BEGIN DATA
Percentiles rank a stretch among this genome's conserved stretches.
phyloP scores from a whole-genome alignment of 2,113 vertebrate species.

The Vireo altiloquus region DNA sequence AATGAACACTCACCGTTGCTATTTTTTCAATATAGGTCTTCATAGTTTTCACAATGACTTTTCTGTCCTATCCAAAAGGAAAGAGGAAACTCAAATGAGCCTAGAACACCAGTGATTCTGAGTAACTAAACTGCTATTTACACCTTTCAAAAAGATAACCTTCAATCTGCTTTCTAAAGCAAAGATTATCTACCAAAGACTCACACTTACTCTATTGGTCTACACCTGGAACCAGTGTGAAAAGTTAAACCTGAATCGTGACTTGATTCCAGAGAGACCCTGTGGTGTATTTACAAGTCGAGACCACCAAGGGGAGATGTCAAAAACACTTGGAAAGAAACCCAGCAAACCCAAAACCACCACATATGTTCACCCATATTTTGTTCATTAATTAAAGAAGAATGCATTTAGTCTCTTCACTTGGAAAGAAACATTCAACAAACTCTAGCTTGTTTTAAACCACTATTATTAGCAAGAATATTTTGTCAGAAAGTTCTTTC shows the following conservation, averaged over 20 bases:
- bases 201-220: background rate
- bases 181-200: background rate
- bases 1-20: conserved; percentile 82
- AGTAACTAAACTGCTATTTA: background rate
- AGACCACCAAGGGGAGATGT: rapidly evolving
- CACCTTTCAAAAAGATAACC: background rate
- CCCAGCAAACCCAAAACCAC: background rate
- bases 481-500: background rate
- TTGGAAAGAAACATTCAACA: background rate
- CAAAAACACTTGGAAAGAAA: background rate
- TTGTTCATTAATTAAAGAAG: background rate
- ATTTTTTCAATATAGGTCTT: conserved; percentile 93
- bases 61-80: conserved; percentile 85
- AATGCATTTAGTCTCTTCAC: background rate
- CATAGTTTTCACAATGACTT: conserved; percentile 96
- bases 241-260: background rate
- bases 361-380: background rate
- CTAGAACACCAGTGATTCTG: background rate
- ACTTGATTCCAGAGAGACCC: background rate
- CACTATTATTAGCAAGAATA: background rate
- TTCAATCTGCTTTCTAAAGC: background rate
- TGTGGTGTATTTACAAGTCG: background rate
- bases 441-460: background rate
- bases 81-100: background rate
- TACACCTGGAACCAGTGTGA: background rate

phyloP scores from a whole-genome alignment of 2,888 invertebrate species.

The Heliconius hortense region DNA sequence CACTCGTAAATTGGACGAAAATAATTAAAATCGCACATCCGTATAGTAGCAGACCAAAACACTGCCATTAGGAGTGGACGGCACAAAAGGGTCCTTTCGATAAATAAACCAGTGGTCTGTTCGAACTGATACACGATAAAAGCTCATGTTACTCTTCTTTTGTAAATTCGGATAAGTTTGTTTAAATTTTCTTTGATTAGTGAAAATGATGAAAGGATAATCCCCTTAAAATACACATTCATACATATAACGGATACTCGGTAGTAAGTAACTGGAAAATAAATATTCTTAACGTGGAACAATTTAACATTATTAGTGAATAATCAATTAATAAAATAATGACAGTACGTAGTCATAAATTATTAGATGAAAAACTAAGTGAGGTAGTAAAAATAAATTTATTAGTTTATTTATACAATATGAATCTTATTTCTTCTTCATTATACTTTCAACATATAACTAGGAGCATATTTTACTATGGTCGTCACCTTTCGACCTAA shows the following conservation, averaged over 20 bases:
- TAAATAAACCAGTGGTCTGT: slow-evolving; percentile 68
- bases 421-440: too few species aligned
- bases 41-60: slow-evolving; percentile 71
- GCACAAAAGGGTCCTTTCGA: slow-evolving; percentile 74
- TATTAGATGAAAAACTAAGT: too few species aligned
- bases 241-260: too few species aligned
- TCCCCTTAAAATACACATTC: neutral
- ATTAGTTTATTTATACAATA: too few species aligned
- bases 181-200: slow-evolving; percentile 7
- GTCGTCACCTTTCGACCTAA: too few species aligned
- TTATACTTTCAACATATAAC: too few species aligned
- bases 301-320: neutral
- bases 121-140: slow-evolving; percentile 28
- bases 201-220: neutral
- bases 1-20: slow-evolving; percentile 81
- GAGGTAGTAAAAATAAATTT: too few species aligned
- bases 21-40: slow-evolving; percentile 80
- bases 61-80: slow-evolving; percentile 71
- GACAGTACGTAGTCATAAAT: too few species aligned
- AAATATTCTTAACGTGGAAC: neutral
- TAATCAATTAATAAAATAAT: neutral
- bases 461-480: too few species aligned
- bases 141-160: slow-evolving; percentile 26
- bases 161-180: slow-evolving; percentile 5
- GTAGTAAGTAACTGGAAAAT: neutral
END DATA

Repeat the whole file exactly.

Percentiles rank a stretch among this genome's conserved stretches.
phyloP scores from a whole-genome alignment of 2,113 vertebrate species.

The Vireo altiloquus region DNA sequence AATGAACACTCACCGTTGCTATTTTTTCAATATAGGTCTTCATAGTTTTCACAATGACTTTTCTGTCCTATCCAAAAGGAAAGAGGAAACTCAAATGAGCCTAGAACACCAGTGATTCTGAGTAACTAAACTGCTATTTACACCTTTCAAAAAGATAACCTTCAATCTGCTTTCTAAAGCAAAGATTATCTACCAAAGACTCACACTTACTCTATTGGTCTACACCTGGAACCAGTGTGAAAAGTTAAACCTGAATCGTGACTTGATTCCAGAGAGACCCTGTGGTGTATTTACAAGTCGAGACCACCAAGGGGAGATGTCAAAAACACTTGGAAAGAAACCCAGCAAACCCAAAACCACCACATATGTTCACCCATATTTTGTTCATTAATTAAAGAAGAATGCATTTAGTCTCTTCACTTGGAAAGAAACATTCAACAAACTCTAGCTTGTTTTAAACCACTATTATTAGCAAGAATATTTTGTCAGAAAGTTCTTTC shows the following conservation, averaged over 20 bases:
- bases 201-220: background rate
- bases 181-200: background rate
- bases 1-20: conserved; percentile 82
- AGTAACTAAACTGCTATTTA: background rate
- AGACCACCAAGGGGAGATGT: rapidly evolving
- CACCTTTCAAAAAGATAACC: background rate
- CCCAGCAAACCCAAAACCAC: background rate
- bases 481-500: background rate
- TTGGAAAGAAACATTCAACA: background rate
- CAAAAACACTTGGAAAGAAA: background rate
- TTGTTCATTAATTAAAGAAG: background rate
- ATTTTTTCAATATAGGTCTT: conserved; percentile 93
- bases 61-80: conserved; percentile 85
- AATGCATTTAGTCTCTTCAC: background rate
- CATAGTTTTCACAATGACTT: conserved; percentile 96
- bases 241-260: background rate
- bases 361-380: background rate
- CTAGAACACCAGTGATTCTG: background rate
- ACTTGATTCCAGAGAGACCC: background rate
- CACTATTATTAGCAAGAATA: background rate
- TTCAATCTGCTTTCTAAAGC: background rate
- TGTGGTGTATTTACAAGTCG: background rate
- bases 441-460: background rate
- bases 81-100: background rate
- TACACCTGGAACCAGTGTGA: background rate

phyloP scores from a whole-genome alignment of 2,888 invertebrate species.

The Heliconius hortense region DNA sequence CACTCGTAAATTGGACGAAAATAATTAAAATCGCACATCCGTATAGTAGCAGACCAAAACACTGCCATTAGGAGTGGACGGCACAAAAGGGTCCTTTCGATAAATAAACCAGTGGTCTGTTCGAACTGATACACGATAAAAGCTCATGTTACTCTTCTTTTGTAAATTCGGATAAGTTTGTTTAAATTTTCTTTGATTAGTGAAAATGATGAAAGGATAATCCCCTTAAAATACACATTCATACATATAACGGATACTCGGTAGTAAGTAACTGGAAAATAAATATTCTTAACGTGGAACAATTTAACATTATTAGTGAATAATCAATTAATAAAATAATGACAGTACGTAGTCATAAATTATTAGATGAAAAACTAAGTGAGGTAGTAAAAATAAATTTATTAGTTTATTTATACAATATGAATCTTATTTCTTCTTCATTATACTTTCAACATATAACTAGGAGCATATTTTACTATGGTCGTCACCTTTCGACCTAA shows the following conservation, averaged over 20 bases:
- TAAATAAACCAGTGGTCTGT: slow-evolving; percentile 68
- bases 421-440: too few species aligned
- bases 41-60: slow-evolving; percentile 71
- GCACAAAAGGGTCCTTTCGA: slow-evolving; percentile 74
- TATTAGATGAAAAACTAAGT: too few species aligned
- bases 241-260: too few species aligned
- TCCCCTTAAAATACACATTC: neutral
- ATTAGTTTATTTATACAATA: too few species aligned
- bases 181-200: slow-evolving; percentile 7
- GTCGTCACCTTTCGACCTAA: too few species aligned
- TTATACTTTCAACATATAAC: too few species aligned
- bases 301-320: neutral
- bases 121-140: slow-evolving; percentile 28
- bases 201-220: neutral
- bases 1-20: slow-evolving; percentile 81
- GAGGTAGTAAAAATAAATTT: too few species aligned
- bases 21-40: slow-evolving; percentile 80
- bases 61-80: slow-evolving; percentile 71
- GACAGTACGTAGTCATAAAT: too few species aligned
- AAATATTCTTAACGTGGAAC: neutral
- TAATCAATTAATAAAATAAT: neutral
- bases 461-480: too few species aligned
- bases 141-160: slow-evolving; percentile 26
- bases 161-180: slow-evolving; percentile 5
- GTAGTAAGTAACTGGAAAAT: neutral